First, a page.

• Marcus Brown launches eatery using grandmom’s best recipes

    Miss Etta Brown’s famous fried chicken is back, along with a dose of her mouthwatering home cooking.

    Her grandson, Marcus Brown, has opened Daily Bread Family Restaurant at 1358 Flat Creek Road.

    “I got ’em, sure do,” Brown said of his late grandmother’s  secret family recipes. “That means some chicken and some good food in general.”

    Brown graduated from Newberry College in 2016 after playing football for the Wolves. He has a business degree and also owns a landscaping company.

  • Be on lookout for ‘card skimmers’

    The Lancaster County Sheriff’s Office is asking residents to be on guard for possible card skimmers on local gas pumps.
    Skimmers are electronic devices that “skim” information from credit and debit card magnetic strips when the cards are swiped.
    The sheriff’s office issued the “skimmer alert” on its Facebook page Tuesday afternoon.

  • VTIL reports missing signs

    Indian Land incorporation organizers have reported that about 100 roadside political signs are missing, and the group’s spokesman blamed a “coordinated effort” by the opposition.
    But the main anti-incorporation group rejected that assertion, saying they would never do such a thing.
    Voters for a Town of Indian Land President Richard Dole told a sheriff’s deputy Feb. 2 that he’d received numerous complaints about his group’s “Vote Yes” signs being missing.

  • German investor buys Springs Block

    Four months after refusing to let Lancaster County run environmental tests on the historic Springs Block, Humana has sold the downtown landmark to a German investor.
    The property was purchased for $60,000 by a company called STB on Main LLC, according to the Lancaster County Register of Deeds office.
    The German investor behind that company is Ingo Kübler, according to City Administrator Flip Hutfles and County Administrator Steve Willis.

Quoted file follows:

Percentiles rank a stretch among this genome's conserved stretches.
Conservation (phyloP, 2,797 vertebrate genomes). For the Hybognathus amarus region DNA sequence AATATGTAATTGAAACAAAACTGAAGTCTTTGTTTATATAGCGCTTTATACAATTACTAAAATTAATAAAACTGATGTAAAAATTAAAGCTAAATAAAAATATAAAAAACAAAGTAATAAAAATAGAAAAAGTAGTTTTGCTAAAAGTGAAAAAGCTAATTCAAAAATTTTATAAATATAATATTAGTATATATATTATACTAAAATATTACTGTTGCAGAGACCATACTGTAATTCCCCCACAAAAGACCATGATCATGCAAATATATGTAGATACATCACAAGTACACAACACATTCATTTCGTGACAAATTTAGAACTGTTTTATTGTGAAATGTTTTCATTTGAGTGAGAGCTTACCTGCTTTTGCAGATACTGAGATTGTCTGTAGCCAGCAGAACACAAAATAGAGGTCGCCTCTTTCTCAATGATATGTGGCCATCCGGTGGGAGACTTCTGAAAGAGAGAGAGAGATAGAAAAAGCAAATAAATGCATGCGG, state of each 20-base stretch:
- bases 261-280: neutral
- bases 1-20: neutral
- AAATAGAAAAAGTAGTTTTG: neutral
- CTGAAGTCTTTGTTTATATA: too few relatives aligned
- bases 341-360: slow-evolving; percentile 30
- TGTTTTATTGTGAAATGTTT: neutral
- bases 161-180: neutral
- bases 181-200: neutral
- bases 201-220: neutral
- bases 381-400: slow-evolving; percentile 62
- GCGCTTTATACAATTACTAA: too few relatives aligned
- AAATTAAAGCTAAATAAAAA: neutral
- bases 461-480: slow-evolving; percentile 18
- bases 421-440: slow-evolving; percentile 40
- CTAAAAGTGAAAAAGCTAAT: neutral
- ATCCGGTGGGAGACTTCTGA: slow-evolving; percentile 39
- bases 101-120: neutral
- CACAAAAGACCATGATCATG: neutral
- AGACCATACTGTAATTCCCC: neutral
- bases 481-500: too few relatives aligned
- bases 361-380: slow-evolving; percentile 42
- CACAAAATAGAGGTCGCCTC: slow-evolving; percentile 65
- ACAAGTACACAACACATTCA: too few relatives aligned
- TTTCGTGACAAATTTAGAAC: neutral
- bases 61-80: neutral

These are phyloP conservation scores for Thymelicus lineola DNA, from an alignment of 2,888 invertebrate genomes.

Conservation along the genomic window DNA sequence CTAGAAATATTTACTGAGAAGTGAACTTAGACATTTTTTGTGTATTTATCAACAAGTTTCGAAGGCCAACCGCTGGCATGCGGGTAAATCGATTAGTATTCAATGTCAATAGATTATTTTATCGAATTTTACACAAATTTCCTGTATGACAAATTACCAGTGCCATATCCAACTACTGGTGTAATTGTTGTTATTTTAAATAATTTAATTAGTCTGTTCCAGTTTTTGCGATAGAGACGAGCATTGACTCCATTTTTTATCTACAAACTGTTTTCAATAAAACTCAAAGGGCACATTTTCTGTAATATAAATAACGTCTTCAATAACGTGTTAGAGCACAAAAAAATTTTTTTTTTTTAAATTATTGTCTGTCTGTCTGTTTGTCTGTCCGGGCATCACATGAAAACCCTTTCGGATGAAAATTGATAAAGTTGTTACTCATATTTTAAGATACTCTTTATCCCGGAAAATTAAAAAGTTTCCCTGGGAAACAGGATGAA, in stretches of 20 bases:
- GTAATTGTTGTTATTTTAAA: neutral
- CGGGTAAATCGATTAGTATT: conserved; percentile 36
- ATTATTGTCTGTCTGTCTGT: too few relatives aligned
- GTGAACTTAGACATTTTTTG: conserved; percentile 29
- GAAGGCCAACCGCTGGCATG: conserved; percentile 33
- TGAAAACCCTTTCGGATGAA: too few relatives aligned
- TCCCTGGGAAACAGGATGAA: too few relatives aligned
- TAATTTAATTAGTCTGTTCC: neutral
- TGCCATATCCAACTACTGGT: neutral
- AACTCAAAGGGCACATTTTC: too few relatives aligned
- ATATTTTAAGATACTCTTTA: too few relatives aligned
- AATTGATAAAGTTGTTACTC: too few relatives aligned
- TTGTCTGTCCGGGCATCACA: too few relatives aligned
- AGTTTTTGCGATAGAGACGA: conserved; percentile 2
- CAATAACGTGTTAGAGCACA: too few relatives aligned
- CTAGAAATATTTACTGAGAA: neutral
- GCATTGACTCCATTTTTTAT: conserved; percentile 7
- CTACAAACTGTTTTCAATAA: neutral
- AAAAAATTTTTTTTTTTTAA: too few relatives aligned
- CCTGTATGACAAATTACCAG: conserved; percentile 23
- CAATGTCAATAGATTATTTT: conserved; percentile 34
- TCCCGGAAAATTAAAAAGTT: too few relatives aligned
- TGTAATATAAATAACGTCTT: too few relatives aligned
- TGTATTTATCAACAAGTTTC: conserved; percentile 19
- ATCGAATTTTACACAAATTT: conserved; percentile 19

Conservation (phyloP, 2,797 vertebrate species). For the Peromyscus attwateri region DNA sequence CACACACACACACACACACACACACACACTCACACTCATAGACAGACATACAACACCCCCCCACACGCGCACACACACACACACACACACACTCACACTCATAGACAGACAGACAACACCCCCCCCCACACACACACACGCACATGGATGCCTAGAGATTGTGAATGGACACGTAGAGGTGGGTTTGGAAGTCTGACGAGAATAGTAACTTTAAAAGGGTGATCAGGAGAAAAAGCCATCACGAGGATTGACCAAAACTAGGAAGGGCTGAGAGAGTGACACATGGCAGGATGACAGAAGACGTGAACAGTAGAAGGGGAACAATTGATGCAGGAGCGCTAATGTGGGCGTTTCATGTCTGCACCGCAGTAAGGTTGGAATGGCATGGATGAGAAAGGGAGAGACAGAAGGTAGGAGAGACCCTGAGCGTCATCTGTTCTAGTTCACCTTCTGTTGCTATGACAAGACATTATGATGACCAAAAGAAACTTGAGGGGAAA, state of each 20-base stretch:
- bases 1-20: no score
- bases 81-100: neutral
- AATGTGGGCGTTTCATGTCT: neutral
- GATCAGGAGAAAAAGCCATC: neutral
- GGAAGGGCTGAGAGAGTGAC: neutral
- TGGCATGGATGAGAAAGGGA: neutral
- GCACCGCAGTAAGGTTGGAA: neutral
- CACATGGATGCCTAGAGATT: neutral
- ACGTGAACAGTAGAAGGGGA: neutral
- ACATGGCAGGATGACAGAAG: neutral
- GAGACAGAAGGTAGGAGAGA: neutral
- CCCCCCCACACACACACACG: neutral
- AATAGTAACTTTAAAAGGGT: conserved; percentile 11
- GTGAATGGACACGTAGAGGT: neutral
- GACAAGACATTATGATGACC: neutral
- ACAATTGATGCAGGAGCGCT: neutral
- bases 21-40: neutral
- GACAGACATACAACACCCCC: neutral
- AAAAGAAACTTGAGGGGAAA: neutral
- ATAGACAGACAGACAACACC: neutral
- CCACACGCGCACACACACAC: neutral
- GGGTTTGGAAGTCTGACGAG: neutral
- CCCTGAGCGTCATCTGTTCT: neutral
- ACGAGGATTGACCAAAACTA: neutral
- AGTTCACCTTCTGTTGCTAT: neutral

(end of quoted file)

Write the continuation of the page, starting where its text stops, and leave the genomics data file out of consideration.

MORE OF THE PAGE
• TV spotlight hits 8-year-old Railee Brown

    Eight-year-old Railee Brown of Lancaster had a whirlwind week in New York City with her mom and grandmother while taping several episodes of the new ABC game show “Child Support.”
    She got celebrity treatment, including limo rides and a fancy hotel with a view of the Empire State Building. When she wasn’t on set, she visited the Statue of Liberty, ice skated in Rockefeller Square and learned to hail a cab in the Big Apple – not bad for a little girl from a small town. 

  • Put on hold for 26 years, love returns with flourish

    On this Valentine’s Day, we bring you a love story with a 26-year hiatus in the middle.
    Crystal Bradley and James “Mac” McInvaille have a wedding scheduled for July 14 – the second time they’ve made such plans.
    Crystal – then Crystal Doster – was a senior at Andrew Jackson High School when she met Mac in 1985. He was an AJ grad, four years older, and her parents were skeptical at first. She called him every day at lunch from the pay phone in the AJ hallway.

  • 15 years of cheering comes to an end

    After 15 years as a cheerleader, Lancaster High senior Essence Frazier wore her uniform for the last time Friday night.

    Frazier said she’ll miss the crowd screaming and the adrenalin rush when hitting the mat for cheer competitions. She’ll miss bonding with the squad on bus rides to away games.

    “I’ll miss cheering for my school and showing my spirit,” said the four-year varsity cheerleader. “It’s something I love to do, and I can’t do it anymore.”

  • Help for honeybees

    Once warm weather gets here, local honeybees will have 10 acres of new bee-friendly food plots in the county to forage for pollen.
    The Lancaster County Beekeepers Association planted the plots through a $2,500 grant from the national Bayer Feed a Bee initiative.
    “Our honeybees are having a challenge finding adequate food forage due to seasonal droughts, as well as land being developed,” said local beekeeper Dale Starnes.
    The local beekeepers’ plot project was one of 71 projects in 34 states selected for the grants by Bayer.

  • Giving up on private practice

    Dr. Kenneth Baker is giving up his OB-GYN practice in Lancaster and moving to Arkansas.
    The 59-year-old physician didn’t want to relocate, but the medical industry’s changing economics have left him little choice.
    A decade ago, Baker’s practice was earning him about $150,000 a year. Now, he says, that’s down to barely $60,000. To make ends meet, he has taken on work as a substitute physician, traveling across the Carolinas to do fill-in shifts.

  • Parnell rallies county Dems for rematch

    Local Democrats held their county convention Thursday night, electing officers, plotting election-year strategy and hearing from candidates for Congress and governor.
    Archie Parnell, running for the 5th District congressional seat for a second time, spoke briefly to the packed crowd at USC Lancaster’s Carole Ray Dowling Center. So did Florence attorney Marguerite Willis and Kirkland Smith, the wife of state Rep. James Smith of Columbia.
    Willis, James Smith and Charleston businessman Phil Noble are seeking the Democratic nomination for governor.